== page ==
Margaret from Anxiety Free World (check out her website) writes about anxiety, self-care, living with anxiety, success stories and many other topics surrounding anxiety. She is open, honest and real. Margaret is an English major who lives with anxiety. She has learned to manage her anxiety and wants to share tips and tricks with her readers and for them to not feel so alone. Find out more about anxiety here. She wants to remind everyone that anxiety is not your fault.
Margaret’s wise words on why anxiety is not your fault
When you have an anxiety disorder or any other mental illness for that matter, it can be hard to remember that your disorder is not your fault. Society especially likes to blame the victims, which makes it even harder to remember. Many of us receive implicit or explicit messages that mental illnesses are “no big deal”; society also likes to have us believe that mental illnesses are somehow character flaws. These societal beliefs breed ignorance, which leads others who haven’t experienced anxiety disorders to say things like “stop worrying” or “stop being so sensitive”. The worst one by far is “other people have it worse.”
Unfortunately, we don’t always know what causes anxiety disorders, or mental illnesses in general. Sometimes, anxiety disorders and depression are tied to specific situations that are outside of your control.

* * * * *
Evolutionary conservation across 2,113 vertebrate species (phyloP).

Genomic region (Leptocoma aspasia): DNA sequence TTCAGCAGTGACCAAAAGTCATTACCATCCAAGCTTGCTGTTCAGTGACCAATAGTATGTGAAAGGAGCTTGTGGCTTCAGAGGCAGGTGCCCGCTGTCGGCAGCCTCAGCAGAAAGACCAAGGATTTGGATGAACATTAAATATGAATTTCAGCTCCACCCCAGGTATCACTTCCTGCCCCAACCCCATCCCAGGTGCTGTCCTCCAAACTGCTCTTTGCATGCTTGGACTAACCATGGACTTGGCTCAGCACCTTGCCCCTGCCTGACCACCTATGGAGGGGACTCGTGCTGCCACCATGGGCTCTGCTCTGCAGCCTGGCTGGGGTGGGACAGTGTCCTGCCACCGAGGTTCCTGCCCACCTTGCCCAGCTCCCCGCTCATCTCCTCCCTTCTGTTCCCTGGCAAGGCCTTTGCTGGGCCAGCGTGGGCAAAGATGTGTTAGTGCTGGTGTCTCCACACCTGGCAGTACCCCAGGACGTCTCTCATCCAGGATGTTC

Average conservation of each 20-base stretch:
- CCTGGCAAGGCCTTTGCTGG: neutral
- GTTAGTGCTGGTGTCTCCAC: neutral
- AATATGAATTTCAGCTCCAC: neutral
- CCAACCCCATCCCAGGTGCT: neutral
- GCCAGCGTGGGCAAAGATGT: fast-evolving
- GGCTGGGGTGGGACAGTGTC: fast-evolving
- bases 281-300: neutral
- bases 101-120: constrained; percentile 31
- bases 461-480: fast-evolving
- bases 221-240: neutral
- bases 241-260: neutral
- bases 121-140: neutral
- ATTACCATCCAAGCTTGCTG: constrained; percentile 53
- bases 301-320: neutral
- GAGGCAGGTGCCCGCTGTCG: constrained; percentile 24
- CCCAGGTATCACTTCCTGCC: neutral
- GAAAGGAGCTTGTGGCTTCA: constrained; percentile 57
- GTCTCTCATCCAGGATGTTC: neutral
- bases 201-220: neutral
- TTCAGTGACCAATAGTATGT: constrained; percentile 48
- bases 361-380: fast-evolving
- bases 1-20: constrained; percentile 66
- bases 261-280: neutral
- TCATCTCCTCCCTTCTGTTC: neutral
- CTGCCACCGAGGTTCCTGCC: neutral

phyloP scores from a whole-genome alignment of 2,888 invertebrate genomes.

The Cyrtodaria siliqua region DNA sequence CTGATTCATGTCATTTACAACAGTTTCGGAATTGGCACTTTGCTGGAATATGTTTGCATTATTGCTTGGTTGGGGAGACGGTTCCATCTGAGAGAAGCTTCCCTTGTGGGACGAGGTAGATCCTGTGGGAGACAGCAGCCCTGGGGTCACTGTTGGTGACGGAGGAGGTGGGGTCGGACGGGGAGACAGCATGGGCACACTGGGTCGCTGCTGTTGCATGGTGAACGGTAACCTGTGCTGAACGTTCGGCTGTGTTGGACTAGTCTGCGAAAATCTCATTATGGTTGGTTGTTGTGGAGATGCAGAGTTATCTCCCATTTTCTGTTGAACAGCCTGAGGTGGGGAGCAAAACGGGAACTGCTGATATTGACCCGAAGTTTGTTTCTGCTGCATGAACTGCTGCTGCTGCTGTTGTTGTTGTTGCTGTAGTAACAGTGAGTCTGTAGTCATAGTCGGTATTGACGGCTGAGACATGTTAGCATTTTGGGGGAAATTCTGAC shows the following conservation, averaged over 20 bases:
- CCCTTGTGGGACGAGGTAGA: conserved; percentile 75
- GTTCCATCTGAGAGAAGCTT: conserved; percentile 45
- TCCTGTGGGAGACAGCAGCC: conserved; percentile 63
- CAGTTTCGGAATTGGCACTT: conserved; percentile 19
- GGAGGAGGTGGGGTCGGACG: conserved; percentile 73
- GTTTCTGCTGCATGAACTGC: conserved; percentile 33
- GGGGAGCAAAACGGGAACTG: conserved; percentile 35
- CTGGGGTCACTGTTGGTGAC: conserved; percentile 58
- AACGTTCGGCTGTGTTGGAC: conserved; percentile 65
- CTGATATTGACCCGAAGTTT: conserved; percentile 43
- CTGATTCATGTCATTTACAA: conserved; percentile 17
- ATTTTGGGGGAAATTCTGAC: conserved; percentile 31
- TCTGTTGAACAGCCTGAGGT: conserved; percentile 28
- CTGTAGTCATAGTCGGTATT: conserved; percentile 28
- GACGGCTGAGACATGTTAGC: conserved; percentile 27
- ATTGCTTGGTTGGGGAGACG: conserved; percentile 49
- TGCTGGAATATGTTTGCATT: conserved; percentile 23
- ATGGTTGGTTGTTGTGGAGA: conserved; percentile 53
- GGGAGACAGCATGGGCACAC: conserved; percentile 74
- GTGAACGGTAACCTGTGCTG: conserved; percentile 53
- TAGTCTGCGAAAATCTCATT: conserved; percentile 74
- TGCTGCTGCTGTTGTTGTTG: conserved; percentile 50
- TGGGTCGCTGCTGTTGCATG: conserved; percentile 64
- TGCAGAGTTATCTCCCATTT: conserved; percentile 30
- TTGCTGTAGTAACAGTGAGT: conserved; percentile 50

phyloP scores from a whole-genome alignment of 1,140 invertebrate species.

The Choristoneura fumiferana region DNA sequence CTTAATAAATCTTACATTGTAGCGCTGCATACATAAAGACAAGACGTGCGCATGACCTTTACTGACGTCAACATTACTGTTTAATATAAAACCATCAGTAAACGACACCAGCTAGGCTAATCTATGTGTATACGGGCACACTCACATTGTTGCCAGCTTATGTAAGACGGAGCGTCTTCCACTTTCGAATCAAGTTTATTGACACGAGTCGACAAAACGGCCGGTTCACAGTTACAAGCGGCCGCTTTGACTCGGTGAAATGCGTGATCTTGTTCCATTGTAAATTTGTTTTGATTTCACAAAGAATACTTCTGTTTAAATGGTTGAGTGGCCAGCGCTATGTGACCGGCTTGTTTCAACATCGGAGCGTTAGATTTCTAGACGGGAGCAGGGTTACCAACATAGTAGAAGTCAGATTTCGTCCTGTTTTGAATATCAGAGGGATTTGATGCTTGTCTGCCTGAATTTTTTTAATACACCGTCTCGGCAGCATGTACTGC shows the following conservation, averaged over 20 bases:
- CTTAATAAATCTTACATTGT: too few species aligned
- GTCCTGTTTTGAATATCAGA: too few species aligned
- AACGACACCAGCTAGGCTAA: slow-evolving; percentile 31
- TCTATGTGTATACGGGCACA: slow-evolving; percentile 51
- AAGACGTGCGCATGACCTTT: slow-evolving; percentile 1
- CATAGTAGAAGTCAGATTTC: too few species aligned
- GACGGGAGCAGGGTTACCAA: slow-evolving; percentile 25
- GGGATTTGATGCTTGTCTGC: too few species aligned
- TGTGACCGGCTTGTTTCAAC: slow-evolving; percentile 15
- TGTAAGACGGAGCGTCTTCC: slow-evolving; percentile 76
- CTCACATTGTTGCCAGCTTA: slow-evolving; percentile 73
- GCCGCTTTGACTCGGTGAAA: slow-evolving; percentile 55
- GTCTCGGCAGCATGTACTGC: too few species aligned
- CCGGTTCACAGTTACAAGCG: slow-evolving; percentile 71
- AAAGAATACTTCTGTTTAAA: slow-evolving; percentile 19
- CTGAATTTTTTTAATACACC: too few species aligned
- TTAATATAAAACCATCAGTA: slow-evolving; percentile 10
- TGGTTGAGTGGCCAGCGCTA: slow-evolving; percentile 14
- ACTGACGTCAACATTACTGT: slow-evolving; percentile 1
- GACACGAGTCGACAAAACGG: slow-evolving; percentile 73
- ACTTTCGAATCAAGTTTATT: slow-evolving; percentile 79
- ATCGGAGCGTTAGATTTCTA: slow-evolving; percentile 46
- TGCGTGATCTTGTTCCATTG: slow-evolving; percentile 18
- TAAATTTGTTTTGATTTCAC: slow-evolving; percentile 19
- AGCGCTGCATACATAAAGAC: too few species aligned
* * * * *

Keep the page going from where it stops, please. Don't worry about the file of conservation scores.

Don’t beat yourself up
No matter how your disorders began, anxiety is not your fault. Don’t beat yourself over what “could have” or “should have” been done. You’re human. Unless you can see into the future, there’s no way you could’ve known how things would turn out. Sometimes, we don’t know what causes anxiety disorders. As much as you might like to dwell on what caused your disorder, it’s more productive to acknowledge that you have this disorder and seek the proper treatment for it.
Regardless of how your disorder started, you didn’t choose for this to happen any more than someone chooses to have a disorder. This isn’t something you brought upon yourself. It may feel like things aren’t ever going to get better. Believe me, I’ve been there. I remember feeling like that myself. With the right treatment and support, I’ve gotten back on my feet, and I’ve been happy and successful. The road to recovery is long and hard sometimes. It takes strength, patience, and support, but it’s more than possible to live a full, happy life.
Remember, your anxiety is not your fault. No one chooses to live with anxiety, depression or any other mental illness. We are all doing the best we can to navigate this thing called life. For tips on managing anxiety check out this post on some easy ways to help control your anxiety.
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